Saudi Arabia climbs 7 places on World Competitiveness Index Saudi Arabia climbs 7 places on World Competitiveness Index
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Saudi Arabia climbs 7 places on World Competitiveness Index



The ongoing economic reforms in Saudi Arabia have elevated its ranking to 17th position in the World Competitiveness Index 2023, placing it much higher than its G20 peers.


The Kingdom jumped seven places from No. 24 in 2022, according to the Switzerland-based International Institute for Management Development. It was ranked No. 32 in 2021.

Supported by Vision 2030, Saudi Arabia’s ascent was driven by significant progress in economic performance, government efficiency and business environment.

The progress helped the Kingdom surpass its G20 peers, including South Korea, France and India.

The Kingdom also towered over Japan, Italy, Argentina, Indonesia, Brazil and Turkiye.

First published in 1989, the index is based on 336 criteria selected after comprehensive research, according to its website.


The annual report is considered a reference point for the competitiveness of countries. It analyzes and ranks countries based on their ability to manage their competencies to create long-term value.

Denmark was ranked No. 1 this year, followed by Ireland, which climbed nine places to become No.2. Switzerland held the third position.

Singapore clinched the fourth spot, while the Netherlands, China and Hong Kong were placed fifth, sixth and seventh, respectively.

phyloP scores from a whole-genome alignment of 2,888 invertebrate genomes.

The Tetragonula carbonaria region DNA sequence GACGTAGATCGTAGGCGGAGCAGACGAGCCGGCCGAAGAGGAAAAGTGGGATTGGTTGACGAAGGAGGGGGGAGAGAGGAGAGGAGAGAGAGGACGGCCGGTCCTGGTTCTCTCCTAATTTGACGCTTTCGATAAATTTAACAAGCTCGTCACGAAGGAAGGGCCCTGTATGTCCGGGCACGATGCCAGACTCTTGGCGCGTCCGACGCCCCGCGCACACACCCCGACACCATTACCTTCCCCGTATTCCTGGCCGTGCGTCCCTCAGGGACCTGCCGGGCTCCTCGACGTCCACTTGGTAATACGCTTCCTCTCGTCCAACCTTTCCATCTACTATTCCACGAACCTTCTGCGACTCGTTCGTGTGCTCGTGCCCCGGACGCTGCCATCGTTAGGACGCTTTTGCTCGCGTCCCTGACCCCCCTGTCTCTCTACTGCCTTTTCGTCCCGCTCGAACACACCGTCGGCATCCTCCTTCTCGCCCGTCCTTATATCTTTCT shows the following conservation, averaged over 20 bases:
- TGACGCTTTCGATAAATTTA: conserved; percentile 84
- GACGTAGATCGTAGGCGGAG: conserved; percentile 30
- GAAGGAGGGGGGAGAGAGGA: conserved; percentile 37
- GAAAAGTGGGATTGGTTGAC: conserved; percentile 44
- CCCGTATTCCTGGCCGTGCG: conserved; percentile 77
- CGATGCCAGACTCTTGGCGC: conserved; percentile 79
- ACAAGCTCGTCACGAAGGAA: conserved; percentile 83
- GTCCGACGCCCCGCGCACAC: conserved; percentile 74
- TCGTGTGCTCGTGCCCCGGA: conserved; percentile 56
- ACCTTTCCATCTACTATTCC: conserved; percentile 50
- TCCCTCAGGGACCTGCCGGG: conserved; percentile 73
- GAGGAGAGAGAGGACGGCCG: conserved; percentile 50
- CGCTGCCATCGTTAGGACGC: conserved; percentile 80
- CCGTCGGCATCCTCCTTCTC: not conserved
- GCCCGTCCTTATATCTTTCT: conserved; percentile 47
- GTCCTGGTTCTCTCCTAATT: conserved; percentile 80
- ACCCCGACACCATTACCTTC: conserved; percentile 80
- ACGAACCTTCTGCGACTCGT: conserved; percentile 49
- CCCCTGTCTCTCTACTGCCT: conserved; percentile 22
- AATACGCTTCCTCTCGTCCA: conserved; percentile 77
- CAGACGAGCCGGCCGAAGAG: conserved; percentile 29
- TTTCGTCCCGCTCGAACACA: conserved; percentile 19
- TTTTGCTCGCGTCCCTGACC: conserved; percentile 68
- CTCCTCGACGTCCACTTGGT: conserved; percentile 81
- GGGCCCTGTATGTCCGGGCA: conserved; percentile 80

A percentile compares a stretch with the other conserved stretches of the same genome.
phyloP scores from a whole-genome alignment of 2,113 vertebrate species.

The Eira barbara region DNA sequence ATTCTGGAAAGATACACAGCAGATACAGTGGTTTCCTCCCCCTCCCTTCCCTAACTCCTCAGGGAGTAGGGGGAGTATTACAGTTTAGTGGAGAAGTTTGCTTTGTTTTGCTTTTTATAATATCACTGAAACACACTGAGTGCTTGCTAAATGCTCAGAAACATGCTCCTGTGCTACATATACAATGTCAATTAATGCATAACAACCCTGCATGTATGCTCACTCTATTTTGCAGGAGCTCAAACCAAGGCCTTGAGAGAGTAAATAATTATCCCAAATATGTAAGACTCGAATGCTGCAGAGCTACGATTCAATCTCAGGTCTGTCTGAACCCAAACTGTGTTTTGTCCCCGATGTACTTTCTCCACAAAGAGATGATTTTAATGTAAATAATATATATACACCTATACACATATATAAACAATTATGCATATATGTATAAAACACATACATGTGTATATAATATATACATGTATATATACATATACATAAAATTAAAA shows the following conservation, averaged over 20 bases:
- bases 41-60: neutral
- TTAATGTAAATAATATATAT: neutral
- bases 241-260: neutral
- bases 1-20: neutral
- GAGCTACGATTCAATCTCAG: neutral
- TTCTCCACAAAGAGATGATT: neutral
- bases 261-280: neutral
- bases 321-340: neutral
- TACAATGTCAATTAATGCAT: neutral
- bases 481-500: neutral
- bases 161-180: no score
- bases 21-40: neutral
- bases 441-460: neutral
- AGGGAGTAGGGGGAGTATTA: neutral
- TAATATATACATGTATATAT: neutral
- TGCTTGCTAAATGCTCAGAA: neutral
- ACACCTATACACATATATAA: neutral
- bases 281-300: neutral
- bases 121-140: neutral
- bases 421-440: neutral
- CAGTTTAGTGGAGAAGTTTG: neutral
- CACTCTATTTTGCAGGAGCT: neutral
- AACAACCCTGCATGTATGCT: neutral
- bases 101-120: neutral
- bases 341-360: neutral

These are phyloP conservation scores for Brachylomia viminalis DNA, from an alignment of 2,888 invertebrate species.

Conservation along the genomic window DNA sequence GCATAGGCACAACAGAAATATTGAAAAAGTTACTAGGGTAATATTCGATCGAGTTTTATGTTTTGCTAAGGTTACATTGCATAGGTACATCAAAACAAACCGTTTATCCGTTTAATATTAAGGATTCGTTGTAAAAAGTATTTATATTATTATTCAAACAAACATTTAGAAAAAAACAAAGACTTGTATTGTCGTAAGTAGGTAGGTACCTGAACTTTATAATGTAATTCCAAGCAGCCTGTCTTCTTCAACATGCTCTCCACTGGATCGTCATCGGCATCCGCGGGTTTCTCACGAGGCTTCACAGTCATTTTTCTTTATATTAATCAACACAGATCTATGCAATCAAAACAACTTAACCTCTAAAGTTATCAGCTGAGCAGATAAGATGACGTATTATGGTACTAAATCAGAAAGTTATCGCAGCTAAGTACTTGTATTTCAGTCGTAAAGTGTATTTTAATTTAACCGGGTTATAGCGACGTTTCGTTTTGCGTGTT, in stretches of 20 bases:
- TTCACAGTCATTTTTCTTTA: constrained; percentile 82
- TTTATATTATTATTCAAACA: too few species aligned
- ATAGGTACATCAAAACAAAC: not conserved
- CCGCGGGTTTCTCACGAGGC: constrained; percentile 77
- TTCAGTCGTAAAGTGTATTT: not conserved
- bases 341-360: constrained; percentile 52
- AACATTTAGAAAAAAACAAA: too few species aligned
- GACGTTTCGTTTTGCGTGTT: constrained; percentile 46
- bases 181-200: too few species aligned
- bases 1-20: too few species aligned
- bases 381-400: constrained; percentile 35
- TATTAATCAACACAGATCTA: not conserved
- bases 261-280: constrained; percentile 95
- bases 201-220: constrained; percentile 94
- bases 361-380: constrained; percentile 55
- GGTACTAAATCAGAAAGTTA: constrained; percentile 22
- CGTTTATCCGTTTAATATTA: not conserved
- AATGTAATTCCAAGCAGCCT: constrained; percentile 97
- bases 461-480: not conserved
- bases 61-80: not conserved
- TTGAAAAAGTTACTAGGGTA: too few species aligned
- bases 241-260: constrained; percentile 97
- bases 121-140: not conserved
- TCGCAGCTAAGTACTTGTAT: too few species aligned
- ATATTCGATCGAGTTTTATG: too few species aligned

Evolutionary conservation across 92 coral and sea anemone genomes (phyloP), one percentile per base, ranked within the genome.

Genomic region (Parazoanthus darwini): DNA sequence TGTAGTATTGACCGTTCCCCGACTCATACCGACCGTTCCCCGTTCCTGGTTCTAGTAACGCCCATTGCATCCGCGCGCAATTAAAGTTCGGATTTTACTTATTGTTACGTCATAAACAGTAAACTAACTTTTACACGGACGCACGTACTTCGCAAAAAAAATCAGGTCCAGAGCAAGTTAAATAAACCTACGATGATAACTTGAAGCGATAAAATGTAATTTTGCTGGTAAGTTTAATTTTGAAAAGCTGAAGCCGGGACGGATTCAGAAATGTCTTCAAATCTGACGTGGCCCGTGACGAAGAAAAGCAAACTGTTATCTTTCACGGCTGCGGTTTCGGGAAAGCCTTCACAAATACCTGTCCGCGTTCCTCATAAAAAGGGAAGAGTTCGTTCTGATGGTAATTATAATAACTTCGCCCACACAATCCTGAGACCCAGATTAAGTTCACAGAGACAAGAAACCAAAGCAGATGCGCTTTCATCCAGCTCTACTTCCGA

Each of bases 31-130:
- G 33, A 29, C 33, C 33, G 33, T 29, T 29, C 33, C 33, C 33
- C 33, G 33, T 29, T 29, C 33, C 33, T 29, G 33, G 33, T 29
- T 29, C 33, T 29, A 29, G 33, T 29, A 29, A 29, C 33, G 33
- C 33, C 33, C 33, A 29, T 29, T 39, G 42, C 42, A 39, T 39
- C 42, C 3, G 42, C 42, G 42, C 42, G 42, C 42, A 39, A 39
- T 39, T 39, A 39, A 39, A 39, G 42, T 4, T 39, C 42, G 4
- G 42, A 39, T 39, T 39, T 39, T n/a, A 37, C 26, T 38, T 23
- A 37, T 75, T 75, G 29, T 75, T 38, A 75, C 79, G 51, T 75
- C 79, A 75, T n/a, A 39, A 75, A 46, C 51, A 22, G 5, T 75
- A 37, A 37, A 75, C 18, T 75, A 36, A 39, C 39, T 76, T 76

“Navigating today’s unpredictable environment requires agility and adaptability. Countries that excel are building resilient economies, such as Ireland, Iceland and Bahrain,” said Christos Cabolis, chief economist at the IIMD’s World Competitiveness Center.

He said the governments of these countries could also adapt policies based on current economic conditions in a timely fashion.


“The UAE, Saudi Arabia, Qatar and Singapore are also key examples of this,” added Cabolis.

The index ranked Sweden at No. 8, followed by the US and the UAE, which claimed ninth and 10th ranks, respectively.

“An increasing number of countries are pursuing their interests. We are seeing winners and losers in a context where multiple crises overlap, and the world is increasingly divided between protectionist and open-trade economies,” said Arturo Bris, director of the WCC.

Qatar climbed six places in the Middle East to grab the 12th spot, while Bahrain rose five to the 25th rank.

Earlier this month, the International Monetary Fund said Saudi Arabia is the fastest-growing economy among the G20 nations and has made remarkable progress in digitization, regulatory environment and women’s empowerment.